- The Bible
- The Bible: Major Divisions and Its Books
- Major Bible Translations from the Original Languages to Local Languages
The Bible is the sacred book containing God’s revelation to people. It is the inspired word of God. It is the book through which God communicates with His people.
The Bible is the word of God because:
- The written scripture contain God’s word.
- Through the Bible God communicates his will to humans.
- It contains word written by inspired authors such as the prophets who were sent by God.
- God himself took part in the writing of the Bible. E.g. God is believed to have written the Ten Commandments
- It contains the history of salvation realized through Jesus Christ.
- The Word gives revelation to mysteries.
- The Bible contains a message of hope and reconciliation.
- It reveals that God controlled what was being written and what He inte-nded the writers to pass to the people.
The Bible is referred to as a library since it is a collection of inspired scri-ptures or books. The Bible contains 66 books. The Bible is divided into the Old Testament and the New Testament. The Old Testament contains 39 books while the New Testament contains 27 books. However, the Ro-man Catholic Church accepts 7 additional books referred to as Apocrypha or Deutero or canonical books. The word Apocrypha means hidden or secret. They are Esdras (1, 2), Tobit, Judith, Ecclesiaticus, Baarch and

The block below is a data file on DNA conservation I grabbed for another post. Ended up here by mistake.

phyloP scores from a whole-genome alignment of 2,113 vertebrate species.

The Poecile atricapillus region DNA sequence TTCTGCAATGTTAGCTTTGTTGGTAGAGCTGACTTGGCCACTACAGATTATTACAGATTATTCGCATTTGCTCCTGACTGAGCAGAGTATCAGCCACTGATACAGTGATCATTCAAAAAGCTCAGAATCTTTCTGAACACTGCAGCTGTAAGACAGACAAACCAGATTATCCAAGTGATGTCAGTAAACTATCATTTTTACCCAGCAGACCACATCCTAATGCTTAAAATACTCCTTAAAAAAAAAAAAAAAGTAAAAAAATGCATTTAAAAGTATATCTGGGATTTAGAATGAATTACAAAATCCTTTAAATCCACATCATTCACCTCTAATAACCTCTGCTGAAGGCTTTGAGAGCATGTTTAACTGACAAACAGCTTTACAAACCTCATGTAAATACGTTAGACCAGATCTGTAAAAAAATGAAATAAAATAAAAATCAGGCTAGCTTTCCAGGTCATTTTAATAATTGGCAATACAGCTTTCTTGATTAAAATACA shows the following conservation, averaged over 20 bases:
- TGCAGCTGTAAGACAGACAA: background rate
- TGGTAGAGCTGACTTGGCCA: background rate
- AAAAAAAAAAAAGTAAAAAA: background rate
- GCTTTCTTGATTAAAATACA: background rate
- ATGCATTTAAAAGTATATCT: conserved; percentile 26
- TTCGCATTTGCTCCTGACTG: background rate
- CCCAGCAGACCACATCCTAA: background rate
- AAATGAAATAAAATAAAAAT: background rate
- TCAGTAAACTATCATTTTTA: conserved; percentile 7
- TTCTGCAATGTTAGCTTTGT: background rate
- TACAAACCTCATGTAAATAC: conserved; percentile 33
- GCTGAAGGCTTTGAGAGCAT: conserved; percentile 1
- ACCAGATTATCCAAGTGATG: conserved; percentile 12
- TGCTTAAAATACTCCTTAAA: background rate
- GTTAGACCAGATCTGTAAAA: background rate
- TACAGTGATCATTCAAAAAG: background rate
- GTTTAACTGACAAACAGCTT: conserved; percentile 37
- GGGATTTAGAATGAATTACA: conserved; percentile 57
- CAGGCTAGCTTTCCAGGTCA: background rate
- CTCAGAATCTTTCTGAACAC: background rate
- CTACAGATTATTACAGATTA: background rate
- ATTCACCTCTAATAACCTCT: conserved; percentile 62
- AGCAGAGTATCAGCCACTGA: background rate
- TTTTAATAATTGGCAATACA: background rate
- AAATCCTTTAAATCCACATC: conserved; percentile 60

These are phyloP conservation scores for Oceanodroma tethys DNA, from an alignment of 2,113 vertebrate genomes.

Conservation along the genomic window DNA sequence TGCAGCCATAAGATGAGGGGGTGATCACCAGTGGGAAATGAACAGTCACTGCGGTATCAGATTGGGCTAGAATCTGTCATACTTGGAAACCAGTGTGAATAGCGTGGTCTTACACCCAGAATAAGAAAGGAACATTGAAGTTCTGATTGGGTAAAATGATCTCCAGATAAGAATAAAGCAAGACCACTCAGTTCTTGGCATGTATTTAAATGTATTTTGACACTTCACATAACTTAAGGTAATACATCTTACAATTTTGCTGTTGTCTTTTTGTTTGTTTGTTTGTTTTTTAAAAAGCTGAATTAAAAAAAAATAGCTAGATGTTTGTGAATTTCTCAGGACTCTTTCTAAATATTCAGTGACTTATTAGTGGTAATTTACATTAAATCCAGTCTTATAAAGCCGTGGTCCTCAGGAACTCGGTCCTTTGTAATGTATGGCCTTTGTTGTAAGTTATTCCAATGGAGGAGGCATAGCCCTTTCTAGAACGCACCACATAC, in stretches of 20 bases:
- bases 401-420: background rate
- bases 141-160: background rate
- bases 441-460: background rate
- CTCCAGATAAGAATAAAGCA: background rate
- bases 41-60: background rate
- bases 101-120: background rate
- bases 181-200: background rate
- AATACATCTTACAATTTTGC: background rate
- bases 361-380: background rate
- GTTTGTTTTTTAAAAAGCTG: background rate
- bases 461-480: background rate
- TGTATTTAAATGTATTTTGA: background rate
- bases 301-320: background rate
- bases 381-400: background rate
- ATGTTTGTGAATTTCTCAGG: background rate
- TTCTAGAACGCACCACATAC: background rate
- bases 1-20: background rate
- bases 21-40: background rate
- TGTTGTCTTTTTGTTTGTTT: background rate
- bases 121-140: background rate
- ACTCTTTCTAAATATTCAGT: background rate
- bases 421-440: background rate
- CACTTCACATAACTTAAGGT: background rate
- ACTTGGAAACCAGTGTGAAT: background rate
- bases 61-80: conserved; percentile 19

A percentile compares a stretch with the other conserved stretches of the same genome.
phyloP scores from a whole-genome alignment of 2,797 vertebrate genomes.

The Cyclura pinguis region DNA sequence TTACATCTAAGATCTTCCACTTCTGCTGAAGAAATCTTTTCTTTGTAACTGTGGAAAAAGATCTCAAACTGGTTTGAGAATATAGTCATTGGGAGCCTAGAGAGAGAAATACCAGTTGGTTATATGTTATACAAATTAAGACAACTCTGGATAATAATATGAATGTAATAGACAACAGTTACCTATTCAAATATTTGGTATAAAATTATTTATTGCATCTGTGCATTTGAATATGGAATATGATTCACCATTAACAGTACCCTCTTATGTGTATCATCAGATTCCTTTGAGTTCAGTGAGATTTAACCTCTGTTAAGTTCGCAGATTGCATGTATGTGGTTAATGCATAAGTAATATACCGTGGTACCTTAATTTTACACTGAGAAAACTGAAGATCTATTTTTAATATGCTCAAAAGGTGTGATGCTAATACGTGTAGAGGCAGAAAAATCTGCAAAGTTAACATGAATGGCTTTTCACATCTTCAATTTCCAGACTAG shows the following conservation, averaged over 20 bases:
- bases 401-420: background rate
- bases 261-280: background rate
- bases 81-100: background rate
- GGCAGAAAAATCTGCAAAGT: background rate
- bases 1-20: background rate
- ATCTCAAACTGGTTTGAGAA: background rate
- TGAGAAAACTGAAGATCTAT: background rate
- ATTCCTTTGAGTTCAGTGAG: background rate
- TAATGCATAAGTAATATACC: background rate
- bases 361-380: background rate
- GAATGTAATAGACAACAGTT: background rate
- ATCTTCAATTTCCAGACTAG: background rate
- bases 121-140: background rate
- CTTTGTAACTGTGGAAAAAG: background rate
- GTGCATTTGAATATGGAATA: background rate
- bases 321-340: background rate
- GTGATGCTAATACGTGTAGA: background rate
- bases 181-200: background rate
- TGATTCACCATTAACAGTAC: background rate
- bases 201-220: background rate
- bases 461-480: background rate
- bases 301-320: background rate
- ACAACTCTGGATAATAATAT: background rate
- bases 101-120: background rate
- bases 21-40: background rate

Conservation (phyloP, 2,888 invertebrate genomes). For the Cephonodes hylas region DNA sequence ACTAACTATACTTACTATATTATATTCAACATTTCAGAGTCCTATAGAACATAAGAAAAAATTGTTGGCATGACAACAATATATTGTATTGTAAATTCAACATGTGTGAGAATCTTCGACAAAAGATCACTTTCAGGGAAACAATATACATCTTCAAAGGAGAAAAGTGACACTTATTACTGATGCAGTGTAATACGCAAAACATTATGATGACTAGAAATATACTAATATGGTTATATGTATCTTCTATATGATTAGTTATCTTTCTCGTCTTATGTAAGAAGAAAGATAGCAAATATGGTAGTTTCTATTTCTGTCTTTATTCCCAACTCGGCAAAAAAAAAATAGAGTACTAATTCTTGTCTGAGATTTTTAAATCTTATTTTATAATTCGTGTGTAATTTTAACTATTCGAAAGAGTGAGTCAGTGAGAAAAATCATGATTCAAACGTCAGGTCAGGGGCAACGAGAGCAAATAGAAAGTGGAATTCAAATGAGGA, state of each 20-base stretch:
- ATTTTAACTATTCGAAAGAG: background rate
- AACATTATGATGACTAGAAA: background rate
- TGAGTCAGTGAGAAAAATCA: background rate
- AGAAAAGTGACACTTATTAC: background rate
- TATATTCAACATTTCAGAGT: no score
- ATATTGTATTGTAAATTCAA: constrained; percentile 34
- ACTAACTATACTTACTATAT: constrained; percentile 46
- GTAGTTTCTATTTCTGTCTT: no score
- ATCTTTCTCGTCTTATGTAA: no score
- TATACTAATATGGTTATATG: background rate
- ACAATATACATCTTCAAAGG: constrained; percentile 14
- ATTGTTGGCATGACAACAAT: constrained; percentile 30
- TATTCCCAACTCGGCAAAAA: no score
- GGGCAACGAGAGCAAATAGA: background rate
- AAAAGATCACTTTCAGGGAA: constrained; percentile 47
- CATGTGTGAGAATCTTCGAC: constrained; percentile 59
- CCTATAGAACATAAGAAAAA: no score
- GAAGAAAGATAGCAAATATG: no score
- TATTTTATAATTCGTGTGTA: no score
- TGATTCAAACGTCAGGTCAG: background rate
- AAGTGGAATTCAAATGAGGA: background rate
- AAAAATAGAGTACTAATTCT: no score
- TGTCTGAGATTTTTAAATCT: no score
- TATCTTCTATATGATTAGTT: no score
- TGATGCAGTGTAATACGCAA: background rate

Why the Bible is a library
Several studies show that:
- The Bible contains (66) book just like a library has many books. The Bible is a collection of books arranged in series.
- The Bible is a reference book for Christians. The authors of the Bible had a special spiritual guidance; hence each book was written for a pur-pose.
- The books were written at different times in history.
- The Bible has literary works.
- The Books written contain different topics.
- The Bible has different books written by different authors.
- The books of the Bible were written under different situations and cir-cumstances.
The bible is divided into two major divisions. These are the Old Testame-nt with (39 Books) and the New Testament with (27 Books). The word Testament means covenant or agreement with God.
The Old Testament books are divided into:
- Books of the law or the Pentateuch or Torah.
- Historical books.
- Poetic Books
- Prophetic books.
Law books or the Pentateuch or Torah